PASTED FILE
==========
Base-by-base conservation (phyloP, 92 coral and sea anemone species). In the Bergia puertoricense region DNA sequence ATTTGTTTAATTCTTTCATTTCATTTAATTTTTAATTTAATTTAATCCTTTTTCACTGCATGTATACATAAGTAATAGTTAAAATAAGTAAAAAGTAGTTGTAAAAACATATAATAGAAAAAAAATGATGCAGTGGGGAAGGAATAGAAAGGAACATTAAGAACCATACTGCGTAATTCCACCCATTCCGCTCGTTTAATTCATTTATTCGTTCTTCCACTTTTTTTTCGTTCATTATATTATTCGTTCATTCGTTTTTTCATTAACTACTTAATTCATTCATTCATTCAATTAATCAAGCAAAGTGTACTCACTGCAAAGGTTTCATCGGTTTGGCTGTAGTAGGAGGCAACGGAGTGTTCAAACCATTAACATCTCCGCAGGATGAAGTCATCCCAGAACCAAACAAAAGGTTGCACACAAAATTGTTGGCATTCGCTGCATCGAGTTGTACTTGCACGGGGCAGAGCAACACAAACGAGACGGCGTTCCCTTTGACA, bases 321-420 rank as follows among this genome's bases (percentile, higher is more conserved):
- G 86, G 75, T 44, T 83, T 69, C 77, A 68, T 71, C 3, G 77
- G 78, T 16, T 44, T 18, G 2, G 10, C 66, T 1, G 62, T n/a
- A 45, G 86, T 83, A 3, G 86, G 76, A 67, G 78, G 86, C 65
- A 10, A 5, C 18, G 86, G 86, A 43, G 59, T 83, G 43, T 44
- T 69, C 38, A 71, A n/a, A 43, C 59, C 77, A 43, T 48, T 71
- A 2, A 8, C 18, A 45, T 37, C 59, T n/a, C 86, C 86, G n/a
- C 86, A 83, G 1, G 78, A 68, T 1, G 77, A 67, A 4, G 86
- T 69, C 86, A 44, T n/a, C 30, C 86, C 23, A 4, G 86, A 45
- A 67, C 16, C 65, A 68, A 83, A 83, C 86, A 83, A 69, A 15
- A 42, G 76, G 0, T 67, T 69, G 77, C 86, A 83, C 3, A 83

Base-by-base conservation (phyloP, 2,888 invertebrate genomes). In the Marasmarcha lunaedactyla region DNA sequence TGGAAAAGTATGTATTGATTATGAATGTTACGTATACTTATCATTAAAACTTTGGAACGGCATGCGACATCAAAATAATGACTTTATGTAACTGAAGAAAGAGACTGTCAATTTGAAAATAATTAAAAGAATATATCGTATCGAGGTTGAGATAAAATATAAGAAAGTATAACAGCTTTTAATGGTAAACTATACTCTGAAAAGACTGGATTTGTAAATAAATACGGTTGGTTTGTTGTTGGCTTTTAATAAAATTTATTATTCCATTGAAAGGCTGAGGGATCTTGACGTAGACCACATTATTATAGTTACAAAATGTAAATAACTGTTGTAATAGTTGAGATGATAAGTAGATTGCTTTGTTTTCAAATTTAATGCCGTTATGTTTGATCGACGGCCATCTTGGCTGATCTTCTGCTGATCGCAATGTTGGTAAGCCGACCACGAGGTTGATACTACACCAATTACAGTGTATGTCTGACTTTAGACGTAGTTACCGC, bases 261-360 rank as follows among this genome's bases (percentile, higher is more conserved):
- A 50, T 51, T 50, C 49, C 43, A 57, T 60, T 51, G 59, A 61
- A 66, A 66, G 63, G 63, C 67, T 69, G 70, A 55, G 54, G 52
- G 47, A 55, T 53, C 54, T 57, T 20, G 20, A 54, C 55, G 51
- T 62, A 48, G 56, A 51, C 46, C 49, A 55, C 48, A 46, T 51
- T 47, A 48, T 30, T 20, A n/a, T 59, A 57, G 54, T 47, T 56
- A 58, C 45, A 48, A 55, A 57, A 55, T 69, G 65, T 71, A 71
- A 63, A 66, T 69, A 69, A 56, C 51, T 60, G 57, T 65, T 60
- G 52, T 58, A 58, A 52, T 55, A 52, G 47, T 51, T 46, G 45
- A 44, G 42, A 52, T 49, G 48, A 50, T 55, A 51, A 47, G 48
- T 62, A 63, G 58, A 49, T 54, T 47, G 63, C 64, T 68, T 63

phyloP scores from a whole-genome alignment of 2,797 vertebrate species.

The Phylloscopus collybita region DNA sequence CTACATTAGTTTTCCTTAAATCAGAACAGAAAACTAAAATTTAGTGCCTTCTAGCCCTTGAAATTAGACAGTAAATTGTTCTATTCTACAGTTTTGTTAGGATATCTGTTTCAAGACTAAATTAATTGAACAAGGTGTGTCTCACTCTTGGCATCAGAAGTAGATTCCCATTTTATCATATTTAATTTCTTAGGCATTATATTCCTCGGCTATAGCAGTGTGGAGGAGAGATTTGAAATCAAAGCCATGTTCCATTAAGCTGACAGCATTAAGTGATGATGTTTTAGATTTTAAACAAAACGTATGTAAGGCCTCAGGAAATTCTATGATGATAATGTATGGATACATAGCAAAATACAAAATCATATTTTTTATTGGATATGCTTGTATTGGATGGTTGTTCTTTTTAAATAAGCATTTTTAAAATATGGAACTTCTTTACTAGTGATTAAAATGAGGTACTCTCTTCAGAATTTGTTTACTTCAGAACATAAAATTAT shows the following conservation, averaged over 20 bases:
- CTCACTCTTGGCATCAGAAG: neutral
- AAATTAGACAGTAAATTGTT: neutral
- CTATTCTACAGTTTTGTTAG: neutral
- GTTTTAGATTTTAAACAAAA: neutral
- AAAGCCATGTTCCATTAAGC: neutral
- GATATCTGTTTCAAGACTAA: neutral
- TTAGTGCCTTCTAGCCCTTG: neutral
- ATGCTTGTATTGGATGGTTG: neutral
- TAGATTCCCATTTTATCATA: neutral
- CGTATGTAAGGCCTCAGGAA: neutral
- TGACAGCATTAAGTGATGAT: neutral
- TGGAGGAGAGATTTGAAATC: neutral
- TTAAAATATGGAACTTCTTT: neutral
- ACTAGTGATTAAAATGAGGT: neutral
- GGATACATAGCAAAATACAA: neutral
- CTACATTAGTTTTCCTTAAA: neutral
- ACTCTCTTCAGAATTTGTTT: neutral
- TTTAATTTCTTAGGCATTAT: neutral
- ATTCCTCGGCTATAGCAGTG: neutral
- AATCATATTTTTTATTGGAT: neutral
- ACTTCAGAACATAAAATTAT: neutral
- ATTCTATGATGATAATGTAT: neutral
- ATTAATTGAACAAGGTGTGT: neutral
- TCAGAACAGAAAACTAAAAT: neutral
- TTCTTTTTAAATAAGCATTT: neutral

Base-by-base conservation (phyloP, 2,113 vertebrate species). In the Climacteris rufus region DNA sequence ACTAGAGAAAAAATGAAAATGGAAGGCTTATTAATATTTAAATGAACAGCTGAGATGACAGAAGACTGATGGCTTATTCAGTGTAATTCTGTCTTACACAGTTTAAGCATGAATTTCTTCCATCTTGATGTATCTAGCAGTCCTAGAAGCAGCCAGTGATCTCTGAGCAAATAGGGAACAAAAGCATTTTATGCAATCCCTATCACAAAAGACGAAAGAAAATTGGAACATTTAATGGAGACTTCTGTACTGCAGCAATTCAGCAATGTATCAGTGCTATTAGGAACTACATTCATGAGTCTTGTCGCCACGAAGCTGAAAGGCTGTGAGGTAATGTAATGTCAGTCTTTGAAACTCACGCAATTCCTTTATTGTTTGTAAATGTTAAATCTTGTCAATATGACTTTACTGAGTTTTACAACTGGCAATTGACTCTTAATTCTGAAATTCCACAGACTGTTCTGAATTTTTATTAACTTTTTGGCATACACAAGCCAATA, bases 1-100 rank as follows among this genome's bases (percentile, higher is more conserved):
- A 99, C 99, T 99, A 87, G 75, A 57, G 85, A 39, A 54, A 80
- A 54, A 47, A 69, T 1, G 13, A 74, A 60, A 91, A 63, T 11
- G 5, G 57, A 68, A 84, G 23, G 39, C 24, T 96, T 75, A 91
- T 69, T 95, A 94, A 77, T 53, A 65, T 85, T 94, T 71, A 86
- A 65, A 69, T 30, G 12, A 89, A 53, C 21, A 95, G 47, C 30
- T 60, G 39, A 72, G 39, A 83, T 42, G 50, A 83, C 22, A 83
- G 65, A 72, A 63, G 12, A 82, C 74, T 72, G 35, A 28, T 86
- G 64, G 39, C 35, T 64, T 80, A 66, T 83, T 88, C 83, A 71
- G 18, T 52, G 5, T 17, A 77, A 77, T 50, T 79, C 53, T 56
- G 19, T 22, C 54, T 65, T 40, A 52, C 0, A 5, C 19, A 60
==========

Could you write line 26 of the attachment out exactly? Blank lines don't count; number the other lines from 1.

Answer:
- AAATTAGACAGTAAATTGTT: neutral